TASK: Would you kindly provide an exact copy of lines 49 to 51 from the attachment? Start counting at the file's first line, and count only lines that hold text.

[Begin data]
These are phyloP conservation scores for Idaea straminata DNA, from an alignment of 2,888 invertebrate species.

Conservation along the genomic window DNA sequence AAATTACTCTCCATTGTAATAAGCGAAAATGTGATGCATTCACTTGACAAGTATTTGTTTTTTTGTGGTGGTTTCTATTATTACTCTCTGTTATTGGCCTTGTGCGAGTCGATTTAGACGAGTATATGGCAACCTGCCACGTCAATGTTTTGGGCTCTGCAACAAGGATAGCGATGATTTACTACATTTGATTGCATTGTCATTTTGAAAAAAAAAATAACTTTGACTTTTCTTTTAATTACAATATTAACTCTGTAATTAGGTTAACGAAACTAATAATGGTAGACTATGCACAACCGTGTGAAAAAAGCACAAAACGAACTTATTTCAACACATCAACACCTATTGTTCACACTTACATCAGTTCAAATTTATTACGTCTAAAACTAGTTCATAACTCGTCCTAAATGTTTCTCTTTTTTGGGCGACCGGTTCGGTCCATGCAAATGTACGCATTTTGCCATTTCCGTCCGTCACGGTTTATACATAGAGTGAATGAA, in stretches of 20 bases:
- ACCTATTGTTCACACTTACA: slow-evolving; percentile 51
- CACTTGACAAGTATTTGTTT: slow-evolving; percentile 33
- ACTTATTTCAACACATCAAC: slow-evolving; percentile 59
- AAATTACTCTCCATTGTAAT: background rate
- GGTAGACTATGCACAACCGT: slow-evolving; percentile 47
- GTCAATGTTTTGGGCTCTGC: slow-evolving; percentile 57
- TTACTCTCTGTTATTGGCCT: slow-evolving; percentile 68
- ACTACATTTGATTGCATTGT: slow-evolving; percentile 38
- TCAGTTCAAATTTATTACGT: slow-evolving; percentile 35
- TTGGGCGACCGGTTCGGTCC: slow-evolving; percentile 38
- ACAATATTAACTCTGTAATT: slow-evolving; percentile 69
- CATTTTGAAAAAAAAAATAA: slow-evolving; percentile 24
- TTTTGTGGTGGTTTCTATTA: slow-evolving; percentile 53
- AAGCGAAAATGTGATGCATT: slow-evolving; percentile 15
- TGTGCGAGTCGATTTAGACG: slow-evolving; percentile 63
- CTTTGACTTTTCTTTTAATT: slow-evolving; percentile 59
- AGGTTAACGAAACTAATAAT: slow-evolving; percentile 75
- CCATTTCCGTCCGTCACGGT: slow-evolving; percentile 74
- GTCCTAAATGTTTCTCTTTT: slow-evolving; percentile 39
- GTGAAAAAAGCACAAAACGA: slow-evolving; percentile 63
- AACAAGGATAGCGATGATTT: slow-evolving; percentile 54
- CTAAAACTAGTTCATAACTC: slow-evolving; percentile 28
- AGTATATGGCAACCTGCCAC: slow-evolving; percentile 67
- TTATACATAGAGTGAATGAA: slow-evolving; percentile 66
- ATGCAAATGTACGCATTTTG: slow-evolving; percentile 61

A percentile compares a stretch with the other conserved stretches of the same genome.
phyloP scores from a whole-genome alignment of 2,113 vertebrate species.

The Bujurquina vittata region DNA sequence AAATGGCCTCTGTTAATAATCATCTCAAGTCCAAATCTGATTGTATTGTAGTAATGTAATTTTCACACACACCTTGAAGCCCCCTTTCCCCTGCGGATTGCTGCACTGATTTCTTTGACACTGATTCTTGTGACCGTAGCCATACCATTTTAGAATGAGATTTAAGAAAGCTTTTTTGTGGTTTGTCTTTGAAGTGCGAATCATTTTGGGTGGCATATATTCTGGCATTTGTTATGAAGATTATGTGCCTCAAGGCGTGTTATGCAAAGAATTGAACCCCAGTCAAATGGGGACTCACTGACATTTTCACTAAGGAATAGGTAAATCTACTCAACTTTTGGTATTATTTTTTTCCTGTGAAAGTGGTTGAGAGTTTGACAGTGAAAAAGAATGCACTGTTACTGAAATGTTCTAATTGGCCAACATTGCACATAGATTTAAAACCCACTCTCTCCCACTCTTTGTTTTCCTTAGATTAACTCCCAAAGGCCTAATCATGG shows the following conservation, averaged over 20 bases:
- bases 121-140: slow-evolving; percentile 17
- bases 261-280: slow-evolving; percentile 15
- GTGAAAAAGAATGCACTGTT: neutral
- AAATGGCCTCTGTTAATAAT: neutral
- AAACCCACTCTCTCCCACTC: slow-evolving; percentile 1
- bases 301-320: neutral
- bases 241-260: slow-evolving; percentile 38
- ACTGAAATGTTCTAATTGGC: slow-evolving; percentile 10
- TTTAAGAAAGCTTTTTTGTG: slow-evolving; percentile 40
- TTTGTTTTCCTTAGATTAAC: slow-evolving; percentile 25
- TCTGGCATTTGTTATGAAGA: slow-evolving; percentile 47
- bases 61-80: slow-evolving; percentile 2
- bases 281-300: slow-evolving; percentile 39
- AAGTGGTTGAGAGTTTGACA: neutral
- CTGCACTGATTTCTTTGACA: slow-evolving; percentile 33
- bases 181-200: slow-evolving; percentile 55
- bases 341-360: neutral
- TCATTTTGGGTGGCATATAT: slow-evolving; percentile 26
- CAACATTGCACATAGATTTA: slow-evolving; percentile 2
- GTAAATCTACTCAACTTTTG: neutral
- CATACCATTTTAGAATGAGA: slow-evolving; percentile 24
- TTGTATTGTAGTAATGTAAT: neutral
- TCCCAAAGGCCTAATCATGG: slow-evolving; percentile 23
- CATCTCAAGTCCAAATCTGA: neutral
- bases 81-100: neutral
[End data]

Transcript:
- CAACATTGCACATAGATTTA: slow-evolving; percentile 2
- GTAAATCTACTCAACTTTTG: neutral
- CATACCATTTTAGAATGAGA: slow-evolving; percentile 24